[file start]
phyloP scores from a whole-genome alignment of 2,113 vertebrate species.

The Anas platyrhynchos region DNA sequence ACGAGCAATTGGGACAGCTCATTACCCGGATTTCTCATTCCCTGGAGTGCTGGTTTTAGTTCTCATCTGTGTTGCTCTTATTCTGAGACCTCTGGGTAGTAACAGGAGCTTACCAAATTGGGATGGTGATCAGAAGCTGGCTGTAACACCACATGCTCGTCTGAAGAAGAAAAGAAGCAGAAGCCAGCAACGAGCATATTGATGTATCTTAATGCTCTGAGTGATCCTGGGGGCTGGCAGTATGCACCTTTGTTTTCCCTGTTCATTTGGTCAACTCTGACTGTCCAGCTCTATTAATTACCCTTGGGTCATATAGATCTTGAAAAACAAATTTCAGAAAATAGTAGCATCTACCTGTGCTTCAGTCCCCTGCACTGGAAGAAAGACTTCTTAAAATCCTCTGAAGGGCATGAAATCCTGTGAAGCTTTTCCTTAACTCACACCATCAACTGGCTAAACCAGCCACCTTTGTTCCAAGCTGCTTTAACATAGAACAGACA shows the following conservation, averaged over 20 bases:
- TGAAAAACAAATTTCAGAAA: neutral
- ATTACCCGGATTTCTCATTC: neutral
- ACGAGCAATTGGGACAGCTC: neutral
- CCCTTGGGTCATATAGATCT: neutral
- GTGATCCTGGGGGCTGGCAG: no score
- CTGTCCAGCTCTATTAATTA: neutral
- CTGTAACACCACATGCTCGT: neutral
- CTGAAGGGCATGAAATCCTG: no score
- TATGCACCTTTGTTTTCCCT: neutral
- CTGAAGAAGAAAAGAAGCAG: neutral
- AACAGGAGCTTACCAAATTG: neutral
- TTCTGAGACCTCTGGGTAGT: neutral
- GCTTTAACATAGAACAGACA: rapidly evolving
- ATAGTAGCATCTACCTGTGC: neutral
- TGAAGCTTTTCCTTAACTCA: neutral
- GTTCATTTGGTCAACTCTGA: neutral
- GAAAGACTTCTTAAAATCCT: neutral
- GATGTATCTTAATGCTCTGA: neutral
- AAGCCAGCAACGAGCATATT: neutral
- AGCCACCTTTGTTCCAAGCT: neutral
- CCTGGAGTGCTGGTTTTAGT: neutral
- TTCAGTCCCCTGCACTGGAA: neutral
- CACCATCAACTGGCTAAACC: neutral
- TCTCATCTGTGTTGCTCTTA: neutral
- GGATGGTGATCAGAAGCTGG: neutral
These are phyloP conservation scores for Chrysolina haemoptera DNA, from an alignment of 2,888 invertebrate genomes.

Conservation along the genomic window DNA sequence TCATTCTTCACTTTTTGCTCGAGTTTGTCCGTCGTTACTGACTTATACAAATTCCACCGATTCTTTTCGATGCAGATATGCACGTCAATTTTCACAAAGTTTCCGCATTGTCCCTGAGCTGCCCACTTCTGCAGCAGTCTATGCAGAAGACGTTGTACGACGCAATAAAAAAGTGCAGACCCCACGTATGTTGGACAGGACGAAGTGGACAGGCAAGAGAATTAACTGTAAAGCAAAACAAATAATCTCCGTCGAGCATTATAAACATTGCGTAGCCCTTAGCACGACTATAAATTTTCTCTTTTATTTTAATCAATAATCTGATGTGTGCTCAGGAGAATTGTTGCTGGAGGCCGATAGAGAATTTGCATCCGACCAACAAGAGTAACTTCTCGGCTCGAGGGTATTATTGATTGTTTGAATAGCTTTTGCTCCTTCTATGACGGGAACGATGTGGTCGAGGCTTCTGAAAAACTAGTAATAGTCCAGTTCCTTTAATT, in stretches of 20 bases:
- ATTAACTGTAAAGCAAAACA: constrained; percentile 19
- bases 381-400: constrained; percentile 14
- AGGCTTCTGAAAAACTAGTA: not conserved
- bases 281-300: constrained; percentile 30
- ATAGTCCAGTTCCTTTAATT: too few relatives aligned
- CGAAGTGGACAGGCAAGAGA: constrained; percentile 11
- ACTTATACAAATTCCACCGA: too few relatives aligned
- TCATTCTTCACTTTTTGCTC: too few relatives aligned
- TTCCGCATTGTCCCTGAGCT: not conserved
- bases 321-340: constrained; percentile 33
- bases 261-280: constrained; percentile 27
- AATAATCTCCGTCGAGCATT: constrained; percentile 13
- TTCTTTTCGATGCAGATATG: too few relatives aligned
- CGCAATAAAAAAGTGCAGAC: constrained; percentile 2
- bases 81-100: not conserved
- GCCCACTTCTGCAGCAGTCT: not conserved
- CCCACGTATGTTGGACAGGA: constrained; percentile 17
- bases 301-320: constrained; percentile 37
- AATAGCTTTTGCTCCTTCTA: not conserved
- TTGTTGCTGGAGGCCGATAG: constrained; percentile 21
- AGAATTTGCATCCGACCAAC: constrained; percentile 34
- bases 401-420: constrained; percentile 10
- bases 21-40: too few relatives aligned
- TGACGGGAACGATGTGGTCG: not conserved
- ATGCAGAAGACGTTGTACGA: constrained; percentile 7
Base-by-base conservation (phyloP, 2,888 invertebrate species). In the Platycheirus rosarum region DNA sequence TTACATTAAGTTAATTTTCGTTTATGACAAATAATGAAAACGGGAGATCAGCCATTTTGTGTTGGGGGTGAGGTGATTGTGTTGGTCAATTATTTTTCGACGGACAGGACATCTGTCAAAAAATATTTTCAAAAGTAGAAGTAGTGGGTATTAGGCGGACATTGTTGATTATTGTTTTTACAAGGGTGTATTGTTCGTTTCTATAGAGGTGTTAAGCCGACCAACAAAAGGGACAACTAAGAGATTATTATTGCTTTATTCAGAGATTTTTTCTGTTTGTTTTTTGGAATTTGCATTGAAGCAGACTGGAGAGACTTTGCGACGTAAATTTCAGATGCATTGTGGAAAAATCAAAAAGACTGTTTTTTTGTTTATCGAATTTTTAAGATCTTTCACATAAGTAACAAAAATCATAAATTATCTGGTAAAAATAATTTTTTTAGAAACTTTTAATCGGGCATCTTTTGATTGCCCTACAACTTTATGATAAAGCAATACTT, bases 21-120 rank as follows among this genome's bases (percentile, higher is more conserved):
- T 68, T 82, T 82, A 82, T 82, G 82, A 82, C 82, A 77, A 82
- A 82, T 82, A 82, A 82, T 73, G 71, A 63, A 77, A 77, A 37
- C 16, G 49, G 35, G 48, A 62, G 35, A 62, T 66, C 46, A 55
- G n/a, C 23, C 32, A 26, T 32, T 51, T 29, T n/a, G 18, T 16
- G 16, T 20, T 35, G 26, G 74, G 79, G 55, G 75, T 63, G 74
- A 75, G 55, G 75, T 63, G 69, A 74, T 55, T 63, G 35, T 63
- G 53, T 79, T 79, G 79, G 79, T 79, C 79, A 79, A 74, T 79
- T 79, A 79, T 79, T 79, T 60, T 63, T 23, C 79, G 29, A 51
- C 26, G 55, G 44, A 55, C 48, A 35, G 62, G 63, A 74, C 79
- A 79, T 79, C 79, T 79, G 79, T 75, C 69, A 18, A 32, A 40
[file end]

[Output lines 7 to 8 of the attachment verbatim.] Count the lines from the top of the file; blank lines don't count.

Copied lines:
- GTGATCCTGGGGGCTGGCAG: no score
- CTGTCCAGCTCTATTAATTA: neutral